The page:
An online exhibition curated by Julian Weaver for CRISAP
This exhibition showcases a collection of sonic phenomena, tests, by-products and compositions, from the inaudible to the barely registered, the overheard to the impossibly loud, that challenge our, self-given, position at the centre of sonic events.
Not for Human Consumption draws together scientific projects and artistic works – including mosquitoes, brain stems, train motors, black holes, hard drives, voibots and electron microphones - that point to sound worlds where objects other than ourselves may be the recipients.
Contributors: Chandra Observatory, A.C. Fabian et al - Perseus Cluster, Martin V. Gustafsson - Acoustic Probe, Richard Mankin - Insect Geophone, Alexander Kosovichev - Solar Oscillation, Nina Kraus - Auditory Brainstem Response, NASA/Team Corp - Acoustic Vibration Testing, Eduardo Reck Miranda - Voibot Choir, Eduardo Reck Miranda - Uh Ha, R. Michael Winters - 1/F Noise And Auditory Aesthetics, Christian Dayé and Alberto De Campo - Friendy Rest Room, Richard Airlie and Ian Morrison - Spamradio, Valentina Vuksic - Tripping through Runtime, Semiconductor - Smell my Hum, Internet Spoof - Voices from Hell, Stephen Hammer - Highmast, Julian Weaver - Field Samples; Line Test Signal, CRT Flyback Transformer and Virm-1.
The exhibition was launched at Cafe Oto with commissioned live performances by Semiconductor (UK) , Valentina Vuksic (CH/NL) and a new text by Graham Harman (US)
Graham Harman's 'Real Qualities', in which he critiques Meillasoux's ill-defined association of primary qualities with only those that can be mathematised, was specially commissioned for the event. Read the paper.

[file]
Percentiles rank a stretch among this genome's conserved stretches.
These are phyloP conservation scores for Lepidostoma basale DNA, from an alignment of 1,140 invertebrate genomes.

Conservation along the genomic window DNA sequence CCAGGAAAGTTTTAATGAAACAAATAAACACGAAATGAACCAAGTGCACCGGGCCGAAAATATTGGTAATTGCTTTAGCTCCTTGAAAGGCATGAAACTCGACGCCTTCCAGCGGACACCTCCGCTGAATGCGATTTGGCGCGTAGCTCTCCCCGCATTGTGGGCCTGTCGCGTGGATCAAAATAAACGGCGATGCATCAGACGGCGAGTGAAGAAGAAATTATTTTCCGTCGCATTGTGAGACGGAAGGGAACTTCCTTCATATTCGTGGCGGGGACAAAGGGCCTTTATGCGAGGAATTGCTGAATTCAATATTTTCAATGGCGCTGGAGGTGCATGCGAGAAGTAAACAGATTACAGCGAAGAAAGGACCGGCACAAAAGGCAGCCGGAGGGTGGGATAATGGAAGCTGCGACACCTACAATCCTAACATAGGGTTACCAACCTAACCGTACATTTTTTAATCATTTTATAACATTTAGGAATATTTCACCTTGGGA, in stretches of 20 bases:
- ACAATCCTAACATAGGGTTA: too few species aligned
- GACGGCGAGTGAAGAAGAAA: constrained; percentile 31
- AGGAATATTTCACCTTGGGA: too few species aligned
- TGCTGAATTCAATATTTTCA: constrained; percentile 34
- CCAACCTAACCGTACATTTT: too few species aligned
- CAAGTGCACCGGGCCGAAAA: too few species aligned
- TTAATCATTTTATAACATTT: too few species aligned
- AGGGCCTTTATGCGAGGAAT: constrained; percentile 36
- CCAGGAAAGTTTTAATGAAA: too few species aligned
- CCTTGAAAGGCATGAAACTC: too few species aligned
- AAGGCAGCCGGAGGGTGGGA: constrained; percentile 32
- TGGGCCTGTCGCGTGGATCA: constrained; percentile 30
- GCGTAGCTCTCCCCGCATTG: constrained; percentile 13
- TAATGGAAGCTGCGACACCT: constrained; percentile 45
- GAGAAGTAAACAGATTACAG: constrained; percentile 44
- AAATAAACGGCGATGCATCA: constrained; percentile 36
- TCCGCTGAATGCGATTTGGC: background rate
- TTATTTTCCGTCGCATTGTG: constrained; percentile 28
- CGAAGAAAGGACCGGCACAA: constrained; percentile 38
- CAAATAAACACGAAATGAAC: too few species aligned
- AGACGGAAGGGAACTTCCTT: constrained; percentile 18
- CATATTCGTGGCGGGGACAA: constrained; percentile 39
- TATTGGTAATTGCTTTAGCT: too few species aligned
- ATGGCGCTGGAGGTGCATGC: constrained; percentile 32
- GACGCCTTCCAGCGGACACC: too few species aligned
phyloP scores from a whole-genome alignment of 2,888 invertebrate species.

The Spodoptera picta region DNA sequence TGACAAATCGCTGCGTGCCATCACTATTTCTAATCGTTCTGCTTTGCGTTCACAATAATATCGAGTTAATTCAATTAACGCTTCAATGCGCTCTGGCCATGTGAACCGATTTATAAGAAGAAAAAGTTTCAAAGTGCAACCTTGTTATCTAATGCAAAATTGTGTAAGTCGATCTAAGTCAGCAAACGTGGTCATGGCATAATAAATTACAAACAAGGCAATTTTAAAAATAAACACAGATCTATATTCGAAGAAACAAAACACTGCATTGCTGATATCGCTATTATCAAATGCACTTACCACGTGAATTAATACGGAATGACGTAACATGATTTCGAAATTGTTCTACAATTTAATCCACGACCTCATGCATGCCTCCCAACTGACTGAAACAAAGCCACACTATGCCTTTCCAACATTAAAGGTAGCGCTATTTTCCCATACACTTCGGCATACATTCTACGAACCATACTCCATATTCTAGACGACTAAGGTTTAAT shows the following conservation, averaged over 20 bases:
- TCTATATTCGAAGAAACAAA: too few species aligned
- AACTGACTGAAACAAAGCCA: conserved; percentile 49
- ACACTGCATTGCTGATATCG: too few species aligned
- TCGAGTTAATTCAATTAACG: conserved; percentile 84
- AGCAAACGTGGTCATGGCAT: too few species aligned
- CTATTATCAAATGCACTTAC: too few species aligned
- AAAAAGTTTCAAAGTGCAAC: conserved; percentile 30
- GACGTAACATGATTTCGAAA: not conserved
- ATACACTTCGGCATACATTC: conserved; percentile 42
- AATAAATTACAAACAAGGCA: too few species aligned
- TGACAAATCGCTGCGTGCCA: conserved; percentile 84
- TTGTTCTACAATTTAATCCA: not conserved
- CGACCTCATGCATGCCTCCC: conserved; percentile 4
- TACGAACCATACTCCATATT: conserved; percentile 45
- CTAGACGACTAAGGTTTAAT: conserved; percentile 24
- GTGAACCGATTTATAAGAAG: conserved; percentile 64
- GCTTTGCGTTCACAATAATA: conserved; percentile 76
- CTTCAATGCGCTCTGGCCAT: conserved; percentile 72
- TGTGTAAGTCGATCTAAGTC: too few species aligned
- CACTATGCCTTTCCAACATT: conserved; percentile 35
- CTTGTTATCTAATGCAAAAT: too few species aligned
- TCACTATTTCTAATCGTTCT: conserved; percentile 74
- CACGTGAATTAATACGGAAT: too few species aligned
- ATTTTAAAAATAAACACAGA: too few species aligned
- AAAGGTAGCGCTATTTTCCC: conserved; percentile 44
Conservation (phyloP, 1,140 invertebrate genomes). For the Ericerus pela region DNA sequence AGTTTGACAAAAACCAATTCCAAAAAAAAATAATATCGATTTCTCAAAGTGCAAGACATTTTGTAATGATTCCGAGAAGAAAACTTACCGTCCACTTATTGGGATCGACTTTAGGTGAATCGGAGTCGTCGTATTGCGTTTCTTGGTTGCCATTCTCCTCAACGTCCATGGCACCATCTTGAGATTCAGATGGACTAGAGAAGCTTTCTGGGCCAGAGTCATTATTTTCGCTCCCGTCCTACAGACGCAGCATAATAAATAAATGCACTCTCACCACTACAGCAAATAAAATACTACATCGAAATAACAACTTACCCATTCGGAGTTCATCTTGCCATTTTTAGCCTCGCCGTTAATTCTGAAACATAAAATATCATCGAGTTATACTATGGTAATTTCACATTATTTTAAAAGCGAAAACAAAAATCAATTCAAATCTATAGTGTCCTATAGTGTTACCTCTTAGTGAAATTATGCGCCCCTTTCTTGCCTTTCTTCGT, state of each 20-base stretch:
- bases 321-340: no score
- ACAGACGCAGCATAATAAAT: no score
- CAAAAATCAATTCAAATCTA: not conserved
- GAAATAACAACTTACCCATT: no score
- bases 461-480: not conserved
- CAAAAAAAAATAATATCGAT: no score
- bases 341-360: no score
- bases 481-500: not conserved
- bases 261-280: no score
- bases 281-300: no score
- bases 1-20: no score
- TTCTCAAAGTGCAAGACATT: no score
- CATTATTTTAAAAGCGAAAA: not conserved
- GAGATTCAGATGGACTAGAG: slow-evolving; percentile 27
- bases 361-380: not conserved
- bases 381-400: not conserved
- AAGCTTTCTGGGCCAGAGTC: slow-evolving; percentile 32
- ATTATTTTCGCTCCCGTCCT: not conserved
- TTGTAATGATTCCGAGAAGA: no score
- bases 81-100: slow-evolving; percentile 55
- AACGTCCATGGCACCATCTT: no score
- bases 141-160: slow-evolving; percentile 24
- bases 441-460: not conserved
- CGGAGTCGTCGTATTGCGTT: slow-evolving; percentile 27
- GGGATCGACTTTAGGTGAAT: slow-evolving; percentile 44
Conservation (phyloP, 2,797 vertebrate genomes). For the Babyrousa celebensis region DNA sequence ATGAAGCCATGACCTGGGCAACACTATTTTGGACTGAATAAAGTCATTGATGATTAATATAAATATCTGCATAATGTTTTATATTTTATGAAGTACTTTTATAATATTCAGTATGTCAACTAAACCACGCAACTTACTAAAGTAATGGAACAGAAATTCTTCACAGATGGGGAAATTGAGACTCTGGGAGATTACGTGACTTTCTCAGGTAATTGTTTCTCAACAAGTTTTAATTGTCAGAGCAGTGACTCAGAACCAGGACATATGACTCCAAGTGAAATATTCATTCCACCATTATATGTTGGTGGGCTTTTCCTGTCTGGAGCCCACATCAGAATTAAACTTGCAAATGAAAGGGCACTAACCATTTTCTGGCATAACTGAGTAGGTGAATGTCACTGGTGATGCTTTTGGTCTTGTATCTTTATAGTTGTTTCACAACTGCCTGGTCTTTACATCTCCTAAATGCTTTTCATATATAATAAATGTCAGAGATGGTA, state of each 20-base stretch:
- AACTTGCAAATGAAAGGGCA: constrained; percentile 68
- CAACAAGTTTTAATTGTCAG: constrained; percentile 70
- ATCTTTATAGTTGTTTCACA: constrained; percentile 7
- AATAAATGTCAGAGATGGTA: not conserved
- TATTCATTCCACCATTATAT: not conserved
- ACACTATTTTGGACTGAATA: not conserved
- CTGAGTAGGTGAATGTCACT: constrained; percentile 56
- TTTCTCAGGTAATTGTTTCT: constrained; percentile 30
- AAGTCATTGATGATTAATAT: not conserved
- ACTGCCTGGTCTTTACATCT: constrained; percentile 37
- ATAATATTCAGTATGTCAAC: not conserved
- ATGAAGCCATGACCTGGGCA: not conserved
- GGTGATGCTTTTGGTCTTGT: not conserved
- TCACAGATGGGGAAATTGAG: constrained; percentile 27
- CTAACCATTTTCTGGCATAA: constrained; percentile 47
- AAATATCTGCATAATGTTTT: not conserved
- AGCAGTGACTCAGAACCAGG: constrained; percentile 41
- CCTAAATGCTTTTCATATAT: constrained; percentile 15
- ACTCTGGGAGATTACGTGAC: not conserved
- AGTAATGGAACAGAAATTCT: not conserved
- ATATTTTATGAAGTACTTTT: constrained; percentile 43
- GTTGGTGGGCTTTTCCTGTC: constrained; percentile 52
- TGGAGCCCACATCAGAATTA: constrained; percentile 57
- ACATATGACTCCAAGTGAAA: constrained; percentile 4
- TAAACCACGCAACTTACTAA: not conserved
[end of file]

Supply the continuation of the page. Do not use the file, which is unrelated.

Semiconductor is artist duo Ruth Jarman and Joe Gerhardt. Through moving image works they explore the material nature of our world and how we experience it, questioning our place in the physical universe. Their unique approach has won them many awards and prestigious fellowships such as the Gulbenkian Galapagos, Smithsonian Artists Research and the NASA Space Sciences. Their work is part of several international public collections and has been exhibited globally including Venice Biennale, The Royal Academy, Hirshhorn Museum, BBC, ICA and the Exploratorium.
Valentina Vuksic is a computer artist and programmer based in Zürich. Her work is a personal exploration of the possibilities afforded by articulated hard- and software mediation. She approaches computer systems via inductive microphones for magnetic fields, so-called “telephone adapters." With choreographies for software and computer elements, she utilizes these as actors in software/noise pieces for, and in, computers.
Graham Harman is Associate Provost for Research Administration and Professor of Philosophy at the American University in Cairo. He is the author of eleven books, most recently Weird Realism: Lovecraft and Philosophy (2012) and Bells and Whistles: More Speculative Realism (2013). He is the editor of the Speculative Realism book series at Edinburgh University Press, and (with Bruno Latour) co-editor of the New Metaphysics book series at Open Humanities Press.